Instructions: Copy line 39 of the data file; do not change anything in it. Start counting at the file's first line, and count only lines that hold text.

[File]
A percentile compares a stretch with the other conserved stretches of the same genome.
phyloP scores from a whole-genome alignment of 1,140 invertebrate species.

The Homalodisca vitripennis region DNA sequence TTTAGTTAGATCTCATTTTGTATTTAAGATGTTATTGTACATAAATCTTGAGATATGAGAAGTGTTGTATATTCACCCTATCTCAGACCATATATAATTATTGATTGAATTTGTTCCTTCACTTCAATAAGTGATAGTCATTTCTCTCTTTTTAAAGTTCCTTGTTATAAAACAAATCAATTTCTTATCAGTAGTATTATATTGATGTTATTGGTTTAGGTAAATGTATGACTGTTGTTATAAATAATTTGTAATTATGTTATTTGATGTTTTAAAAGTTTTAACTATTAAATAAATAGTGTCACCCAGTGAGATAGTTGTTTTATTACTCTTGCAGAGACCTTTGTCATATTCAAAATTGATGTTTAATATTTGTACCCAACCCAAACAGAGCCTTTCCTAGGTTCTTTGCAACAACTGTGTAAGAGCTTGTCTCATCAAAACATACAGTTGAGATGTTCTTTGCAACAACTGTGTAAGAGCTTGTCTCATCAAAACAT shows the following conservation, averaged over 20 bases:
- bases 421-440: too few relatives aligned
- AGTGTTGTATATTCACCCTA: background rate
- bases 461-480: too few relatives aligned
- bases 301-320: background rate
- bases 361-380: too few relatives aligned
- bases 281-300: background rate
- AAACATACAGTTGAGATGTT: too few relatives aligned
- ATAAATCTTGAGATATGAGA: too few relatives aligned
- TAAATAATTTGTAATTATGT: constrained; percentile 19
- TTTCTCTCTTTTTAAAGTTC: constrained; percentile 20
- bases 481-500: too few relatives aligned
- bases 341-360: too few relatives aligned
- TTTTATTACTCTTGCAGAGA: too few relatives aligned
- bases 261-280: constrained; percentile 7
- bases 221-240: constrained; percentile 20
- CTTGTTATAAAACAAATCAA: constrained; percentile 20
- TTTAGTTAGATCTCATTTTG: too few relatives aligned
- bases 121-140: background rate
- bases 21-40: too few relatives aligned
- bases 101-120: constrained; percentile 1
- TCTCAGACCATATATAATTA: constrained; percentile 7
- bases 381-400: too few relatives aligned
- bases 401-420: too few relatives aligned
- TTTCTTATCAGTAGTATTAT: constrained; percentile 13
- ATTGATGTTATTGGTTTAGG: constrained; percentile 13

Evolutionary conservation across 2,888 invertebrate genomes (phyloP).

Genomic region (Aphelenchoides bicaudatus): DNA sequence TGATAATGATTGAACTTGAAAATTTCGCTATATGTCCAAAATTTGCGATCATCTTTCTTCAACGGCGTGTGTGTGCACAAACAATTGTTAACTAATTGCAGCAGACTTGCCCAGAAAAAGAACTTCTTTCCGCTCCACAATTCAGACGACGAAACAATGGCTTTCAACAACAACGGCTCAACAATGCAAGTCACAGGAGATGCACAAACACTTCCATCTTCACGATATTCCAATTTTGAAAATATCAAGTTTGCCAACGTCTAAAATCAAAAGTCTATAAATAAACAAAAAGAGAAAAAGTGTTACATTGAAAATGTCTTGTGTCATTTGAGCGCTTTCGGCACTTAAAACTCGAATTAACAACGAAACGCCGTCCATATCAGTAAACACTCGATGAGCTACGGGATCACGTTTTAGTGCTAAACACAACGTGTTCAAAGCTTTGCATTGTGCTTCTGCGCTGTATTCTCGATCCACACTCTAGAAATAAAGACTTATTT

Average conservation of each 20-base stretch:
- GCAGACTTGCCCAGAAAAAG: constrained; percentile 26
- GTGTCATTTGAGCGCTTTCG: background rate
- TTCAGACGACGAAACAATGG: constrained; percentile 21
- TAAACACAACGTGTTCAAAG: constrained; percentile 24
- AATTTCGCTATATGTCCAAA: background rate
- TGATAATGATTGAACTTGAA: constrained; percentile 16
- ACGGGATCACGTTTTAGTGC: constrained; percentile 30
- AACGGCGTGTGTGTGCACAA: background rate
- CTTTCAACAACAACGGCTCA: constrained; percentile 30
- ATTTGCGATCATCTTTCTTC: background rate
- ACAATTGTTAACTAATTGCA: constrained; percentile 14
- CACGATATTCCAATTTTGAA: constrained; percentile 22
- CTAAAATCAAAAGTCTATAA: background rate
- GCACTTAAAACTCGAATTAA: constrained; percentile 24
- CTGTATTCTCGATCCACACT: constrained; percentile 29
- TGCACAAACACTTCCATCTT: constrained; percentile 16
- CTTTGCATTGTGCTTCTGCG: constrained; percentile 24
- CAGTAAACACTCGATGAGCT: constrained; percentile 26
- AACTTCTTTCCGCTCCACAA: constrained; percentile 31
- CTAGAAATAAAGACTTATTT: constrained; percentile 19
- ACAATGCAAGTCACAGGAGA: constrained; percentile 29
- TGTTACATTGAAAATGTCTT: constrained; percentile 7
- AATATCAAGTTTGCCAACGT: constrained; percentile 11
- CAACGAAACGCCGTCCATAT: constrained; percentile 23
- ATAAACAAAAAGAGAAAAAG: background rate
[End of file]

- AACGGCGTGTGTGTGCACAA: background rate